Farmānfarmā’s exile lasted four years, beginning in Egypt but mostly spent in Baghdad in Ottoman Mesopotamia. He was permitted to return to Persia after the fall of Amīn-al-Solṭān in 1321/1903. Later in the same year he was appointed governor of Kermānšāh, and in 1322/1904 Borūjerd and Lorestān were added to his domain. In 1324/1906 Farmānfarmā was sent to Kermān as governor for the second time.

At that time constitutionalist sentiments were sweeping Persia (see CONSTITUTIONAL REVOLUTION), and Farmānfarmā, like many of his compatriots among the privileged and landed aristocracy, tried to walk a tightrope between the royalist camp and the constitutionalists (Churchill, p. 23; Tārīḵ-e bīdārī, ed. Saʿīdī Sīrjānī, I, pp. 318-19). Farmānfarmā was summoned to Tehran in Ṣafar 1325/March 1907 to take the post of minister of justice in the first cabinet formed under the constitutional regime. In Rajab/August of the same year Farmānfarmā, while retaining his post as minister of justice, was appointed governor-general of Azerbaijan and had to deal with an incursion of Kurdish and Ottoman expeditionary forces into Persian territory—an event not all that uncommon for the period. While showing tact and personal courage during the campaign, Farmānfarmā was forced to withdraw due to lack of logistical support. He returned to Tehran at the end of 1326/1908 (Bāmdād, Rejāl II, p. 252; Churchill, p. 23).

In Rabīʿ II 1327/May 1909, nearly a year after Moḥammad-ʿAlī Shah’s coup and bombardment of the Majles (Jomādā II 1326/July 1908), Farmānfarmā was appointed minister of the interior . Farmānfarmā’s tact and pragmatic approach enabled him to weather the storm and in fact be appointed once again minister of justice in the first post-Moḥammad-ʿAlī Shah government a few days after the deposition of the monarch (Bāmdād, Rejāl II, p. 252, III, p. 441; Churchill, p. 23).

Farmānfarmā remained a highly influential and privileged figure throughout the reign of Aḥmad Shah (q.v.; 1327-44/1909-25), the last Qajar monarch, often advising the monarch. A deputy from Arāk in the Second Majles which opened in 1909, he joined the conservative Eʿtedālīyūn party and received a number of cabinet appointments, heading the ministries of justice (1327/1909), the interior (1328/1910 and again in 1333/1915), and war (1328/1910). Most governments in this period were short lived, but the cabinet positions remained in the hands of a relatively small group of Qajar politicians (Bahār, I, pp. 8-9; D awlatābādī, Ḥayāt-e Yaḥyā III, p. 325; Kadjar, p. 113; Sayfpūr Fāṭēmī, pp. 18, 94, 178, 297).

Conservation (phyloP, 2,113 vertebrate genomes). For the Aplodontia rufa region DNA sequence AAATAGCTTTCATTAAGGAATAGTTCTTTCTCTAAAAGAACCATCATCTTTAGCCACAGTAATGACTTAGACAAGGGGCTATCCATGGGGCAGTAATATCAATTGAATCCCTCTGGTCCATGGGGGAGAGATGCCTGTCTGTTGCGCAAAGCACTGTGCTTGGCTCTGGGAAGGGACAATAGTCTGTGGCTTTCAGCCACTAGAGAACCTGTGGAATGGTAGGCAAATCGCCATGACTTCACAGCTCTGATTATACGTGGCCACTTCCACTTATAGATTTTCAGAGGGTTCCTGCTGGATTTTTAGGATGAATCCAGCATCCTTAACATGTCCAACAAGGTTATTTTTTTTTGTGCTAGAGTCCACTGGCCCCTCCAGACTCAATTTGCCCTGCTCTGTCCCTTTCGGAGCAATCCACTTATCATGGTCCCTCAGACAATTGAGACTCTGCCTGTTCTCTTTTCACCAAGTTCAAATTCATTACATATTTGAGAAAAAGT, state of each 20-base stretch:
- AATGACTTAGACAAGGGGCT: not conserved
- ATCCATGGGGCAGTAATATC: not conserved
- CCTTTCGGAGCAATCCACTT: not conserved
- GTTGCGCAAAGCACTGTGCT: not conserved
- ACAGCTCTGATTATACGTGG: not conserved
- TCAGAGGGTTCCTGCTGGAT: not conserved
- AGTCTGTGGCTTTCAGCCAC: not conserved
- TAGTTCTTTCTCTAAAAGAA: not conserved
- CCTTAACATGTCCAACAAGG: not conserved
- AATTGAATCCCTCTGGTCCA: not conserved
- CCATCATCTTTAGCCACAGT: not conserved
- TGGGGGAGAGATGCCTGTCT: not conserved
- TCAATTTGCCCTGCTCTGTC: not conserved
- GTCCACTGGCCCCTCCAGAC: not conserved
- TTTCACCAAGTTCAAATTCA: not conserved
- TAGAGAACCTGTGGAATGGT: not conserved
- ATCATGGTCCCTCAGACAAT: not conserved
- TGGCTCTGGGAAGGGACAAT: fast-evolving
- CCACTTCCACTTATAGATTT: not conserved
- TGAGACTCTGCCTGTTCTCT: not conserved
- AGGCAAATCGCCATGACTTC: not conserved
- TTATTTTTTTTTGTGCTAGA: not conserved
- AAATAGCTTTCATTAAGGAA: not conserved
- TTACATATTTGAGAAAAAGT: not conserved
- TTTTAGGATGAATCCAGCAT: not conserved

In 1330/1912 the Majles dispatched Farmānfarmā as commander-in-chief of an army to repel Abu’l-Fatḥ Mīrzā Sālār-al-Dawla, the third son of Moẓaffar-al-Dīn Shah, who had laid a claim to the throne and had gathered forces in the western Persian provinces of Kurdistan and Kermānšāh. Both Epʿrem Khan (q.v.) and Reżā Khan participated in these campaigns, which after some initial setbacks, ended in the defeat of Sālār-al-Dawla (Bāmdād, Rejāl I, pp. 48-50; Dawlatābādī, Ḥayāt-e Yaḥyā III, p. 210; Kasrawī, pp. 515-38).

During most of the World War I period, Farmānfarmā was closely associated with and heavily subsidized by the British, who at that time had few influential friends in high places in Tehran. Largely as a result of British pressure, Farmānfarmā was appointed minister of the interior in the short-lived governments of ʿAyn-al-Dawla and Mostawfī-al-Molk in 1915 and also prime minister for barely three months (Public Record Office, FO 371/2428, Marling to FO, 7 July 1915; L/PS 10/577, Marling to FO, 17 November 1915; FO 371/2438, Marling to FO, 24 December 1915).

In 1916 hostile and near anarchic conditions in Fārs caused the British to insist that a reluctant shah appoint Farmānfarmā as governor-general of that province (Public Record Office, FO 371/2725, Marling to FO, 10 May 1916). He remained in that capacity for four years, working closely with the British consul-general and with his old friend Percy Sykes, then commanding the South Persia Rifles with headquarters in Shiraz.

To insure Farmānfarmā’s continued support and goodwill, which was regarded as invaluable (Public Record Office, FO 371/2980, Gough to New Delhi, 12 May 1917; L/PS 10/577, Marling to FO, 16 June 1918), the British responded generously to Farmānfarmā’s demands for financial support during his various periods in office. The first such payment, made to Farmānfarmā’s personal bank account in London, was for ć15,000 (no small sum in those days) as compensation for the plundering of his wheat granaries in November 1915 (Public Record Office, L/PS 10/577, FO to Marling, 17 November 1915). When prime minister he received payments from both the British and the Russians (Public Record Office, L/PS 10/577, Marling to FO, 10 January 1916; FO 371/2732, FO minute, 17 February 1916). During his four years in Shiraz the British government, among other payments, contributed 40,000 tomans (ć6,500) monthly for the administration of the impoverished province of Fārs; on Farmānfarmā’s insistence, 10,000 tomans monthly of that amount was paid directly to him (Public Record Office, L/PS 10/577, Marling to FO, 19 June 1916; FO 371/3878, Cox to FO, 2 December 1918). In 1916, in another indication of the importance of his relationship with the British government at a difficult time, he received the Knight Grand Cross of the Order of St. Michael and St. George from the British government (Ghani, p. 18n).